Do I Have to Pay Taxes on My Personal Injury Settlement or Award?
NO TAX /BANKRUPTCY/ESTATE PLANNING ADVICE: Eric Kirk does not handle tax, bankruptcy or trust and estate matters, and does not render legal opinions pertaining to those issues. Please consult a qualified professional in these disciplines.
I’m Attorney Eric T. Kirk not a tax attorney. I do not handle tax cases, and I do not render tax advice. Having said that, here is a common question:
You just got your personal injury award check. Do you get to keep all of it?
Without rendering any opinions, I can point the interested reader to the IRS publication.
- “Personal physical injuries or physical sickness. If you receive a settlement for personal physical injuries or physical sickness and did not take an itemized deduction for medical expenses related to the injury or sickness in prior years, the full amount is non-taxable”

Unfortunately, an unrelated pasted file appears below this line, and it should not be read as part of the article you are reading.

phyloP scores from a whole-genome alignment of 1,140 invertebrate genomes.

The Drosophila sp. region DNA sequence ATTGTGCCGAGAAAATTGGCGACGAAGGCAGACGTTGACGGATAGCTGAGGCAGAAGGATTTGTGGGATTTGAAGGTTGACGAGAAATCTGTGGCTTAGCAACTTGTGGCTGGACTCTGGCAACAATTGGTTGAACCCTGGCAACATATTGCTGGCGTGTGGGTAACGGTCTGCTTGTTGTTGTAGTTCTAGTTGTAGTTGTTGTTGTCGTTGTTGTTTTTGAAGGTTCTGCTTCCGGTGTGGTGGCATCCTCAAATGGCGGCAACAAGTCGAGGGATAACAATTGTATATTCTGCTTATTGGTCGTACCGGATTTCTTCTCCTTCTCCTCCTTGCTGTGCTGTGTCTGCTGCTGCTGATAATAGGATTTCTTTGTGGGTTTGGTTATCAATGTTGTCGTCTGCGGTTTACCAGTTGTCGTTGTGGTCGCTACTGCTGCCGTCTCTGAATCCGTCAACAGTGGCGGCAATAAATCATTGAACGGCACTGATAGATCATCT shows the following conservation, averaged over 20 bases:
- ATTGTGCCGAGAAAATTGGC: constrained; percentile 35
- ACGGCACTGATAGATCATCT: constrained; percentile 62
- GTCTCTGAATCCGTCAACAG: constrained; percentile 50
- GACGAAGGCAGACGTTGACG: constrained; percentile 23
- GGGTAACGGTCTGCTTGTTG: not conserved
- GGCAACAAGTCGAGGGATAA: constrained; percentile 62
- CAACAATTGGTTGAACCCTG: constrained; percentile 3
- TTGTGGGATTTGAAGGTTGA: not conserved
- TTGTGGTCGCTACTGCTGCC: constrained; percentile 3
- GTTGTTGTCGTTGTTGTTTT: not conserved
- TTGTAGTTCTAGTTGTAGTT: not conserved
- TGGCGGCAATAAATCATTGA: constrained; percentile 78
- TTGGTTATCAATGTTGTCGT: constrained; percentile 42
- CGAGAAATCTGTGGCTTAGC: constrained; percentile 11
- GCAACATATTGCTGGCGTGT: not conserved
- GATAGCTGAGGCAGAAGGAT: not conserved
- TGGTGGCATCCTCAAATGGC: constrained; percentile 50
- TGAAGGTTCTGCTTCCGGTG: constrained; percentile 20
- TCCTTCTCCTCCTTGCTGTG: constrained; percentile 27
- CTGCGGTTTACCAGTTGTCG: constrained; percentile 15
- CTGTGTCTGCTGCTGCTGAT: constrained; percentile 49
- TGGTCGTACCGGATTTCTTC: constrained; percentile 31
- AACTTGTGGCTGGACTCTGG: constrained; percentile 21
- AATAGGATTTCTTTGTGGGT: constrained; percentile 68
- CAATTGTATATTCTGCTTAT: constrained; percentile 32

- “If you receive a settlement for personal physical injuries or physical sickness, you must include in income that portion of the settlement that is for medical expenses you deducted in any prior year(s) to the extent the deduction(s) provided a tax benefit.”
- “Emotional distress or mental anguish • The proceeds you receive for emotional distress or mental anguish originating from a personal physical injury or physical sickness are treated the same as proceeds received for Personal physical injuries or physical sickness above.If the proceeds you receive for emotional distress or mental anguish do not originate from a personal physical injury or physical sickness, you must include them in your income.”
I have made it my habit and practice to fully advise my clients on every aspect of their personal injury claim to the best of my ability and experience. In fact, I extend a complimentary case evaluation and strategy planning session to all new clients. When it comes to tax law, however, I recognize the extent of my knowledge ends quickly. I always suggest my client with tax and financial planning professionals to fully determine their obligations and options.